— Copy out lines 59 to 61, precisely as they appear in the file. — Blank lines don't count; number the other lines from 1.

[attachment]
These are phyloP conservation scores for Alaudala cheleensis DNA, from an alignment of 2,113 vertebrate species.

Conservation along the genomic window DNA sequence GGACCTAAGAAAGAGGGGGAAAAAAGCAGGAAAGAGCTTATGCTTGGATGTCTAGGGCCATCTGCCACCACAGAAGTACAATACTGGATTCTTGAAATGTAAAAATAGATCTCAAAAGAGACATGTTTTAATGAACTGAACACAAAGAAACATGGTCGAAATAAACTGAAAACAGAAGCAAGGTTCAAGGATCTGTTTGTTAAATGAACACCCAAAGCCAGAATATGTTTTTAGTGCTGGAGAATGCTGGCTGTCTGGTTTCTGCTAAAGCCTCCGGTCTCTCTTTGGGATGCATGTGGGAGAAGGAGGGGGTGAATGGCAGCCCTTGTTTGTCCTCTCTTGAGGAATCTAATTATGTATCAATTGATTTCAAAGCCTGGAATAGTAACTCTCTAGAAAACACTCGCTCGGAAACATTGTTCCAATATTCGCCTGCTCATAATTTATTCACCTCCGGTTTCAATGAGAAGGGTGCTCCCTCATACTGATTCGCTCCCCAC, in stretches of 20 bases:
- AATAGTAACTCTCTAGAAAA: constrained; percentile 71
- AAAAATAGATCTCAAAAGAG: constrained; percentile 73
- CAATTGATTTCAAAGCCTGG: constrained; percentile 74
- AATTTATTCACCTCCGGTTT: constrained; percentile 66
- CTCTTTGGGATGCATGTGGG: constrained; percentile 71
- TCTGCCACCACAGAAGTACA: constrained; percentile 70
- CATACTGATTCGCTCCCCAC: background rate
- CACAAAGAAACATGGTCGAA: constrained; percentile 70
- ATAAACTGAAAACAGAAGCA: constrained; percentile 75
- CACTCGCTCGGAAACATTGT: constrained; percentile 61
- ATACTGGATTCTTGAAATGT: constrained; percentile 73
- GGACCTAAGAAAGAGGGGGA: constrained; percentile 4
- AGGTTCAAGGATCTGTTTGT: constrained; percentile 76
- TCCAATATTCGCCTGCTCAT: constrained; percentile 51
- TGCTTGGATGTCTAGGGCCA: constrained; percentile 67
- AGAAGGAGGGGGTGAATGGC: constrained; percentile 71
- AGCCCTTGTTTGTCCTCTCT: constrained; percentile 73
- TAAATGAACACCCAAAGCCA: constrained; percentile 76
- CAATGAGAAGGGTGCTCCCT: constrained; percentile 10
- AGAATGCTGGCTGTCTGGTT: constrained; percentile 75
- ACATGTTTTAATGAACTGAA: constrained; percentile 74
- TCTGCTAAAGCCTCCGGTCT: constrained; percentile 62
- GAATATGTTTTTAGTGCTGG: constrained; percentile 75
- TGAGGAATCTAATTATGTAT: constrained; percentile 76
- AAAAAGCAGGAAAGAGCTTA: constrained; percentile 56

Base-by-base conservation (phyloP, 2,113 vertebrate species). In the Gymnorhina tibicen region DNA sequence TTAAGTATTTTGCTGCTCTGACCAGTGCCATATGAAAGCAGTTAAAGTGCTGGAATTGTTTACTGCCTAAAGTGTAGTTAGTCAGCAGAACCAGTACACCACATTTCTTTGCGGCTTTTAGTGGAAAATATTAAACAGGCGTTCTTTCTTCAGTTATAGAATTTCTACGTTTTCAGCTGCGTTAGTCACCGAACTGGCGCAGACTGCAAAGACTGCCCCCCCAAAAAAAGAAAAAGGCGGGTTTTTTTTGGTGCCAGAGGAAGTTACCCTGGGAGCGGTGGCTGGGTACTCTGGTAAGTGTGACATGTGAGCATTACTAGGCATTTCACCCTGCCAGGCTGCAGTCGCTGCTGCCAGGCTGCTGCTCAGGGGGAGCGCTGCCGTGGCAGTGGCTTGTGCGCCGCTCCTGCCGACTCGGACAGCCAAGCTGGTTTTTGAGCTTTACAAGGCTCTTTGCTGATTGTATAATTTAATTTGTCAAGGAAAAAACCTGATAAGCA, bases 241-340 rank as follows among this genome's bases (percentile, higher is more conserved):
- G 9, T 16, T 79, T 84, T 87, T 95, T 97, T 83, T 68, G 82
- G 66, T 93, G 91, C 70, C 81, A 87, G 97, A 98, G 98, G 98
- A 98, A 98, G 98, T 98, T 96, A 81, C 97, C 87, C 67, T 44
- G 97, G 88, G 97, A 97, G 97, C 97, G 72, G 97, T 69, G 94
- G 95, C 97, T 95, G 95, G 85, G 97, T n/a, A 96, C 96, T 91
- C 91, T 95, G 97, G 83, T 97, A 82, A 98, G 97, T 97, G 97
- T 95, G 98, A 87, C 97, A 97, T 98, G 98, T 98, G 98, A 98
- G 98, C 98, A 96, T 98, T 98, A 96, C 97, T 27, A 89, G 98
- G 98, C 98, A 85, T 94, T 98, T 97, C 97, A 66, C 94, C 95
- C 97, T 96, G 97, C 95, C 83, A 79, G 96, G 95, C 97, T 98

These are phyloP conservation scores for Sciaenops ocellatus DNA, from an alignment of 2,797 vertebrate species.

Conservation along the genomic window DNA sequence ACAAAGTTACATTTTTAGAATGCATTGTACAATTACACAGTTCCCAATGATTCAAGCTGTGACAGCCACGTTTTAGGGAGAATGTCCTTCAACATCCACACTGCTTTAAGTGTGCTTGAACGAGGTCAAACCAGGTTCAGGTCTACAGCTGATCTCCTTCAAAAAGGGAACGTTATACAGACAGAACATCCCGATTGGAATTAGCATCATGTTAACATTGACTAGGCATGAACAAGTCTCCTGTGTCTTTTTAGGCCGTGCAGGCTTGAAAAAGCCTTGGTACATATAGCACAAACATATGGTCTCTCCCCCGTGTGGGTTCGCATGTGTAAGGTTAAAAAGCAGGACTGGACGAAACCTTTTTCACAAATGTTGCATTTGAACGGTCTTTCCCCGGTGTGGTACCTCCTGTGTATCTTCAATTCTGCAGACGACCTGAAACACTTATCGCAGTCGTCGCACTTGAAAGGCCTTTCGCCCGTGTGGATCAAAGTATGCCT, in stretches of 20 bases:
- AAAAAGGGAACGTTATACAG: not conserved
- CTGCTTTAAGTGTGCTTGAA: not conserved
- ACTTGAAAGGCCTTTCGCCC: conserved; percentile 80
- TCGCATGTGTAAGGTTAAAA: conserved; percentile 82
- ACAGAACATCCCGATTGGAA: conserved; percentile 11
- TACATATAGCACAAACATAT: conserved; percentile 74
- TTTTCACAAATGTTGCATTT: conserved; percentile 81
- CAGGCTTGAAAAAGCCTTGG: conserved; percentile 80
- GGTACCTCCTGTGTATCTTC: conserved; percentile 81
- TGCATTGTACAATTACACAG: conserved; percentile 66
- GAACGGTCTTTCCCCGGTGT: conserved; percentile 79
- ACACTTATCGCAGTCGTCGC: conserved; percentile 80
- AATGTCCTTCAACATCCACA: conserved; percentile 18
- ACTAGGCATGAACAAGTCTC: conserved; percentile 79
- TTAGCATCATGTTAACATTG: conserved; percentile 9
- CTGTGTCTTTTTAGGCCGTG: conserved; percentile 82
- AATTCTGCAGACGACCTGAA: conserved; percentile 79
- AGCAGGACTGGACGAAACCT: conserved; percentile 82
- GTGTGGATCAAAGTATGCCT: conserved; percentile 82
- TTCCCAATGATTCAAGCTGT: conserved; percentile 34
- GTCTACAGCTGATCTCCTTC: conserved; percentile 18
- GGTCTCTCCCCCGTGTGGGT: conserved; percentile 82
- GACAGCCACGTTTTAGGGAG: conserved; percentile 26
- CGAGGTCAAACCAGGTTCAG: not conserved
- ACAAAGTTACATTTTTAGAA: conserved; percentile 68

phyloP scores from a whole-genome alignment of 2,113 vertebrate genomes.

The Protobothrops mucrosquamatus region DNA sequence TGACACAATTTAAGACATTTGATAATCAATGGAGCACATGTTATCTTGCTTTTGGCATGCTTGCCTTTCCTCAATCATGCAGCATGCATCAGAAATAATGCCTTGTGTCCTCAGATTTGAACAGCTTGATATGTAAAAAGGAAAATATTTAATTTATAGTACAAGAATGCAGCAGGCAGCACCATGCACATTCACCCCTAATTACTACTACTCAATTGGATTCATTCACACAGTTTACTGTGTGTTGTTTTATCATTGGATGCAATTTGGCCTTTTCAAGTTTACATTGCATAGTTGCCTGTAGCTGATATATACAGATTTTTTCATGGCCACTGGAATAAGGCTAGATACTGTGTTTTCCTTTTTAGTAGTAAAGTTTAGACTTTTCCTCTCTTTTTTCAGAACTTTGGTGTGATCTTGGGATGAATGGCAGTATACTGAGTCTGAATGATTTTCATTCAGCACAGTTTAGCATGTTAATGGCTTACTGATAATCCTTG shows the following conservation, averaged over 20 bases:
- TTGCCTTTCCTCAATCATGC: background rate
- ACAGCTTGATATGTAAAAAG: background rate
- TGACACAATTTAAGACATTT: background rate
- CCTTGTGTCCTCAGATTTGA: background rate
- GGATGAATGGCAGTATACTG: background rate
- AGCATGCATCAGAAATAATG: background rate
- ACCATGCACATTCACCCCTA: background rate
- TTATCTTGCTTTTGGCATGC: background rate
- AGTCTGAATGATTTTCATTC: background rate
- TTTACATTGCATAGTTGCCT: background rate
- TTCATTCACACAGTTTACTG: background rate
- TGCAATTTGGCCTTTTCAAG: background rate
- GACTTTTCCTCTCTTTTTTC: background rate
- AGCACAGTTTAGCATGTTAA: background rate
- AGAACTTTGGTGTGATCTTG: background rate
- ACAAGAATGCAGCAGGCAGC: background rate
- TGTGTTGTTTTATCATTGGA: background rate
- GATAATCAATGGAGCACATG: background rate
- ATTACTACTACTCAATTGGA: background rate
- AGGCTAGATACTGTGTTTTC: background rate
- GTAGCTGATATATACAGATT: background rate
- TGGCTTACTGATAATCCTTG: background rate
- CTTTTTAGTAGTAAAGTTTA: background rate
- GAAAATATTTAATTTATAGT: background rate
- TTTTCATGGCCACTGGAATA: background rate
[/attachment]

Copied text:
- GTGTGGATCAAAGTATGCCT: conserved; percentile 82
- TTCCCAATGATTCAAGCTGT: conserved; percentile 34
- GTCTACAGCTGATCTCCTTC: conserved; percentile 18